conflict and asking for more tips on elements of fiction. - Page 2

Page 2 of 2 FirstFirst 12
Results 11 to 13 of 13

Thread: conflict and asking for more tips on elements of fiction.

  1. #11
    All the books I have don't explain the elements of a story well enough or how to write one. The titles of the books below supposedly are the best books some people specialized in the craft have read. Craft books don't work well enough. I am concentrating my efforts more on grammar. Anyways the books I ordered them based on the lavish praise they got and there are excerpts on the Internet. This is a French filmmaker who is the author who graduated in Columbia university. He might be the most qualified to explain. I thought I'd share it here since I am thinking people might be in my situation. I can't afford writing workshops though I am making a savings account.

    The book has a good quality of reviewers who have completed a script and have gone to film school and are script consultants in some cases. So here are the two books. It ships from France so I am still waiting until I get them to apply what is in the books. The books ship from France. The first one is for beginners, but go to goodreads to read the reviews and blogs. It still is the best book on craft according to them. I also read he is a French filmmaker so he has a lot of experiences and wrote his book on how write a story based on movies.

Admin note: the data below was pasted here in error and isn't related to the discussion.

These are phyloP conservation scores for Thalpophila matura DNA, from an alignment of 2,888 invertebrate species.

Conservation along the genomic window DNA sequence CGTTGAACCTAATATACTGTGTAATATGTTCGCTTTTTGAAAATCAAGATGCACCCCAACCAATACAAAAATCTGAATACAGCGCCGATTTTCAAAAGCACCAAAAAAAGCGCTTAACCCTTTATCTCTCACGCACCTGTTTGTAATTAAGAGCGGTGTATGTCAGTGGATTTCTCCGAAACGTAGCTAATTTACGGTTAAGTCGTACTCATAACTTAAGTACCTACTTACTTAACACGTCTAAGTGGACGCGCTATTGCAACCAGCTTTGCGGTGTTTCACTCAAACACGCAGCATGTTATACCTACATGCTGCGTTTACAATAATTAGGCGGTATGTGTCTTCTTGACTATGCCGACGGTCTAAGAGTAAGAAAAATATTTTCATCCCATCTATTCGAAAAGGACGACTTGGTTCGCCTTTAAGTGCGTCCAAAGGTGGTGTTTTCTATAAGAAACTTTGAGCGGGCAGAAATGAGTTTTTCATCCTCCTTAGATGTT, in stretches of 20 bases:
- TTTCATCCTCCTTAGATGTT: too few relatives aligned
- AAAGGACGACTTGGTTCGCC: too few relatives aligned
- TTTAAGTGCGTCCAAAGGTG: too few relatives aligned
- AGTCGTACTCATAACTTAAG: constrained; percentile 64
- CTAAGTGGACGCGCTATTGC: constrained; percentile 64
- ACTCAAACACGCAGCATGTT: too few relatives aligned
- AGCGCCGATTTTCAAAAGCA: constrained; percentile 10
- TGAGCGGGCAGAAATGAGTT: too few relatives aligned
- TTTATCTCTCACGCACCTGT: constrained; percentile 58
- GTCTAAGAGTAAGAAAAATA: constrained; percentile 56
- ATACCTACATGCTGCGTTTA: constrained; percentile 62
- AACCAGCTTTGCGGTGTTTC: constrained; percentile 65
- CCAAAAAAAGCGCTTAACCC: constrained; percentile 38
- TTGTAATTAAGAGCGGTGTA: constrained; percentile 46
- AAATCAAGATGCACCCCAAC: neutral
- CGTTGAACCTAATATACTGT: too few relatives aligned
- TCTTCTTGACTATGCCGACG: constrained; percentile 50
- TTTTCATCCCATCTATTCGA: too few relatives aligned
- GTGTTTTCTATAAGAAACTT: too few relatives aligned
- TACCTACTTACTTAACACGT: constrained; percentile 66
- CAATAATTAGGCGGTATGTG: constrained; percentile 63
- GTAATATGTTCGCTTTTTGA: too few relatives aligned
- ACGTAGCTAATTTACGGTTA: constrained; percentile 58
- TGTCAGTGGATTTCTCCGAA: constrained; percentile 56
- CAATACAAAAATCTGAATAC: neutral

Constructing a Story
    By Yves Lavandier
    Writing Drama; a Comprehensive Guide for Playwrights and Scriptwriters
    By Yves Lavandier

    edit: no one buy this book. Apologies in advance as it wasn't what I expected.
    Last edited by Theglasshouse; September 11th, 2017 at 02:37 AM.
    I would follow as in believe in the words of good moral leaders. Rather than the beliefs of oneself.
    The most difficult thing for a writer to comprehend is to experience silence, so speak up. (quoted from a member)

  2. #12
    In one book, two brothers are in a hospice letting their father die. They are very different, they don't like each other, and we get a lot of what I would like to call "conflict". No one reads to find out who wins -- we all know the "win" is them stopping their arguing and starting to support each other.

    I want to say, that we, as writers, often make the reader wonder "what's going to happen?" One example is a conflict where the reader wants to know who wins. The Hook Theory of writing?

    Is there too much attention to the hook and resolution? Another question is how to make a scene interesting. And conflict is often a way. One of my scenes, the issue was whether my main character would have her baby taken away from her. I improved the scene simply by having the antagonist arguing that it should be taken away.
    Looking for people to beta a chapter or more of my book Modern Punctuation and Grammar: Tools for Better Writing. Go Hidden Content
    As always, useful information you can't find anywhere else.

    Hidden Content

  3. #13